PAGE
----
Activists are beating advertisers at their own game
Just as the advertising sector seems to doubt its ability to make impact, there are creative activists harnessing those very skills to create a counternarrative.
I recently saw a Tube card that stopped me in my tracks.
I had just been to the inaugural lecture of Professor Anne Karpf at the London Metropolitan University. Entitled She Loved this Place: Memorial Benches as Life Writing and Life Siting, it was a fascinating exploration of a uniquely Anglo-Saxon form of remembering people. Using predominantly wooden benches to provide communities with restful public seating, whilst also writing inscriptions to reveal a snippet of someone’s personal story.
Far from fading in popularity in our digital age, they are apparently increasingly sought after as a way of marking a life. The placement of such writing in very particular places, to quietly celebrate seemingly undistinguished lives, invites the general public to bear witness to bonds that would otherwise remain private.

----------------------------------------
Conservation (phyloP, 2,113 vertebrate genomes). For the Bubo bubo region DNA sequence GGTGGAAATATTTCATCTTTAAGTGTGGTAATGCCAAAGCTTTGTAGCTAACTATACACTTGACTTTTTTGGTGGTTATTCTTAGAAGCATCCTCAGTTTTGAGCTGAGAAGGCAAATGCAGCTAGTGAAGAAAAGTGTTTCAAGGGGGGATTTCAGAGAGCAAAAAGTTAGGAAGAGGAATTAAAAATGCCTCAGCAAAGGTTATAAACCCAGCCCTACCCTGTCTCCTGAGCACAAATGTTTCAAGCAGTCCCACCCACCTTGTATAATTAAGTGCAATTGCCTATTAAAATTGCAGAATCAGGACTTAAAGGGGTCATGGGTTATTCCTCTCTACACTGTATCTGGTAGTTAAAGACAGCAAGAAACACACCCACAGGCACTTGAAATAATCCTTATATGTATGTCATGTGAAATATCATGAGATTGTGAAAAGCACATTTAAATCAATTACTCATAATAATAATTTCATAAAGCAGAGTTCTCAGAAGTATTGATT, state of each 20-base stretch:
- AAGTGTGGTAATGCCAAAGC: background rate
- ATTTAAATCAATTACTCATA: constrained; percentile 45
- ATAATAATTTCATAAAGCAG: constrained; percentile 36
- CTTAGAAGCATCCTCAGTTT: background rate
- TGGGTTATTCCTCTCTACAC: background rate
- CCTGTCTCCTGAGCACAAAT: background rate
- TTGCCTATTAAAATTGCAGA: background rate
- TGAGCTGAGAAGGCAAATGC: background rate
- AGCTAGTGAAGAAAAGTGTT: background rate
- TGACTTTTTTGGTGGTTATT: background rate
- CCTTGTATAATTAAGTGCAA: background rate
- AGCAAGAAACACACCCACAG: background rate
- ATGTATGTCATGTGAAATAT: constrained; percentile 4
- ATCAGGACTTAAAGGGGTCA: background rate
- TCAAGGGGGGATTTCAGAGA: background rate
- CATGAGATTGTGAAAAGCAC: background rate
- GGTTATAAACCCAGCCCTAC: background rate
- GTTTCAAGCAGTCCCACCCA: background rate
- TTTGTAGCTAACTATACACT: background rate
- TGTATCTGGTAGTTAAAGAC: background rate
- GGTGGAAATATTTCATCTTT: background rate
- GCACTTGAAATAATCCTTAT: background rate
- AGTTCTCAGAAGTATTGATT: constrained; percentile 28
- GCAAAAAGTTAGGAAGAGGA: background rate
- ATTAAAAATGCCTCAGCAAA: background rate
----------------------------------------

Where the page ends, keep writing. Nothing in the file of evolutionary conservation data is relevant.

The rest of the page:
Like all forms of writing there are a wide range of approaches: from the formulaic, “In loving memory of a person sorely missed” type, to the more subversive.
My favourite in that subversive genre is the plaque which appeared on the Queens Walk in London and read, ‘THE MEMORIAL TO THE UNKNOWN HUSBAND. OFTEN IMAGINED. MUCH DESIRED. NEVER FOUND.’ A sharp bit of writing using all the established conventions of memorials simply to make us laugh. The author is unknown and their motivation remains mysterious but their wit certainly makes an impact which has travelled beyond that place.
Advertising in public spaces
With my mind still swimming with the poignancy of messages posted on memorial benches, and the impact of creative subversion, I jumped onto the Northern Line and was immediately arrested by a Tube card. Set against a bold red background the headline read, “Give to people asking for money. If you have something to spare, please share it.”
At first glance, the hashtag read #SolidarityNotCharity and the logo was the familiar design attributed to Transport for London (TfL).
People asking for money on the tube provokes a whole range of emotions. Being confronted by someone in desperate need within such a confined space is not only difficult to ignore, but can also sometimes be a little intimidating.